Will Utah Bail Out Coal Port in CA?

Last week, an attorney for the bankrupt proponents of an Oakland coal port told a judge they were counting on a $20 million infusion from the Utah Legislature to keep the project from collapsing.

The money dedicated to the port project came from Community Impact Funds, which is cash paid by the coal, oil and gas companies to mitigate the impacts of the extractive industries. The fund has traditionally been used for things like upgrading roads or sewer systems, erecting buildings or recreation facilities — efforts that benefit the community.

Read full Salt Lake Tribune article here.

This week on August 20, 2020, the Utah Legislature votes on whether to advance state money .

At least that’s what lawyer Andrew Stosberg told a Kentucky bankruptcy judge Friday in asking to delay Tuesday’s hearing on Insight’s contested reorganization plan. Insight is completely dependent on a $53 million investment from four Utah coal-producing counties to move forward on the rail-to-ship terminal that would help deliver up to 11 million tons of coal a year to Japanese utilities.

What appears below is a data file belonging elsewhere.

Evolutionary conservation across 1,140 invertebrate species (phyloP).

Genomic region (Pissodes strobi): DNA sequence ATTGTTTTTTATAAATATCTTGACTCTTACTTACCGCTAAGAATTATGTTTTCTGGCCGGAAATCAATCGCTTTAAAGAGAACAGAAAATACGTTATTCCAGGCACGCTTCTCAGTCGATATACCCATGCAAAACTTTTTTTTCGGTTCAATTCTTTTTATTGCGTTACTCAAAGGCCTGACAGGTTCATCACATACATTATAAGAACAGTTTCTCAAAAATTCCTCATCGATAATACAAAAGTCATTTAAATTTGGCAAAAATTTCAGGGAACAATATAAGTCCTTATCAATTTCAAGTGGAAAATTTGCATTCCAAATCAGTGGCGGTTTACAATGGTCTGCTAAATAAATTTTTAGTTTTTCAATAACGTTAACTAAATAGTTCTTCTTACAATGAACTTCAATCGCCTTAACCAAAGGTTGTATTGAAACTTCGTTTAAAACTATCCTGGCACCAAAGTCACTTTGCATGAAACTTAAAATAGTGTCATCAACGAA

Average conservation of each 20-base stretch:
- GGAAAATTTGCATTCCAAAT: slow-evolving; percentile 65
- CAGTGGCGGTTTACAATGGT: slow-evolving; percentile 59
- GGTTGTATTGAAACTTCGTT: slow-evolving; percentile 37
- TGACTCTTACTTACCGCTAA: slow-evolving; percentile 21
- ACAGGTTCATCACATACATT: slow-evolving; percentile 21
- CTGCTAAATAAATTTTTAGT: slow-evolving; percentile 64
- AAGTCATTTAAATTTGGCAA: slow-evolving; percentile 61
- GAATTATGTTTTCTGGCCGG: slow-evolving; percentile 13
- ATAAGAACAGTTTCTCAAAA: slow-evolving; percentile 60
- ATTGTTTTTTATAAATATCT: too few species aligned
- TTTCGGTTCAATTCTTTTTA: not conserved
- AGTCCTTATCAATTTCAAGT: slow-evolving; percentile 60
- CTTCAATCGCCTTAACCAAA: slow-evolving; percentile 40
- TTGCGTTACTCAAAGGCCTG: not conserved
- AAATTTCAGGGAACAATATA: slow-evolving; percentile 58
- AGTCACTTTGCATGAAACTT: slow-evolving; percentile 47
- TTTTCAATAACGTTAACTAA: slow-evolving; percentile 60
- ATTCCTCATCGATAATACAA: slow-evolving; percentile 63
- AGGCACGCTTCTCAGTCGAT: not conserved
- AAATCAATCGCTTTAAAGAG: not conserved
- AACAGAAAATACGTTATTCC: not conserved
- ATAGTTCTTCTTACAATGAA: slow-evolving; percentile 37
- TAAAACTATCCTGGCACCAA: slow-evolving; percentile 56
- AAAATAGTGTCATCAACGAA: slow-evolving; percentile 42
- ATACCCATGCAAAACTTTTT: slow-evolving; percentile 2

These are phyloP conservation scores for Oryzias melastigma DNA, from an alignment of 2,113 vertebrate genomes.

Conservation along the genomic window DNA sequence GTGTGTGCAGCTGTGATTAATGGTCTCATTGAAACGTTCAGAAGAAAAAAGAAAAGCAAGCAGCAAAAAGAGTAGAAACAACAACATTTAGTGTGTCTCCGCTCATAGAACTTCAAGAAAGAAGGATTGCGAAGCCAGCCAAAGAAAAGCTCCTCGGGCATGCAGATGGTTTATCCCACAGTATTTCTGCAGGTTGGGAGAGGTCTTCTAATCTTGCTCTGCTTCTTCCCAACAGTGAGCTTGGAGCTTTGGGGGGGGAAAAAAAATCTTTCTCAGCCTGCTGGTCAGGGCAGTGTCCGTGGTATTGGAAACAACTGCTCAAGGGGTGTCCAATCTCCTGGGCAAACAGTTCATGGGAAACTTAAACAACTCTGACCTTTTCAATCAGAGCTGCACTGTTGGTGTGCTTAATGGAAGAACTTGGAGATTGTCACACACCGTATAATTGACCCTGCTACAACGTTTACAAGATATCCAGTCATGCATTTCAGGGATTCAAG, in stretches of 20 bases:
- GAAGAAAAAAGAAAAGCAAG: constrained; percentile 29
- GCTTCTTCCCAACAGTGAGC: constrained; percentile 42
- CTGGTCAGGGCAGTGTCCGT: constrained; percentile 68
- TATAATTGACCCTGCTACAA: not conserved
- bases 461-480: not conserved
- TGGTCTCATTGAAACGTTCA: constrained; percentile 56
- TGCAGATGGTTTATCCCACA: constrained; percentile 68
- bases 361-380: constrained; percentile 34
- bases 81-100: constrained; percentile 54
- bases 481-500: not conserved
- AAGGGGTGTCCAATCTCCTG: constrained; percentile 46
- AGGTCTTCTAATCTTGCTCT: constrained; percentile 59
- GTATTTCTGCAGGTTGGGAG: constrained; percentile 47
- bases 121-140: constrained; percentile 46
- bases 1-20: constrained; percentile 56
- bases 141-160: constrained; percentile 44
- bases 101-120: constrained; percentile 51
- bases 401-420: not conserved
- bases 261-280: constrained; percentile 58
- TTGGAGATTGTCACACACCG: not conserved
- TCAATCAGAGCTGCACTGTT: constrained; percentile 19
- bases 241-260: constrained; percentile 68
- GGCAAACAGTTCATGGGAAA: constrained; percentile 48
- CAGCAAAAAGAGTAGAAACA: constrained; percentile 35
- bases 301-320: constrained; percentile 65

Read full Salt Lake Tribune article covering this story here.


( Francisco Kjolseth | Tribune file photo) Utah-mined coal is piled up at the Levan transfer facility along Interstate 15, south of Nephi, where it is loaded on trains bound for California for shipment oversees. Four Utah counties have sought to invest up to $53 million of state money in a proposed bulk-loading marine terminal proposed on the San Francisco Bay. Their goal is to sell more Utah coal to Japan, but the Oakland project is mired in controversy and lawsuits.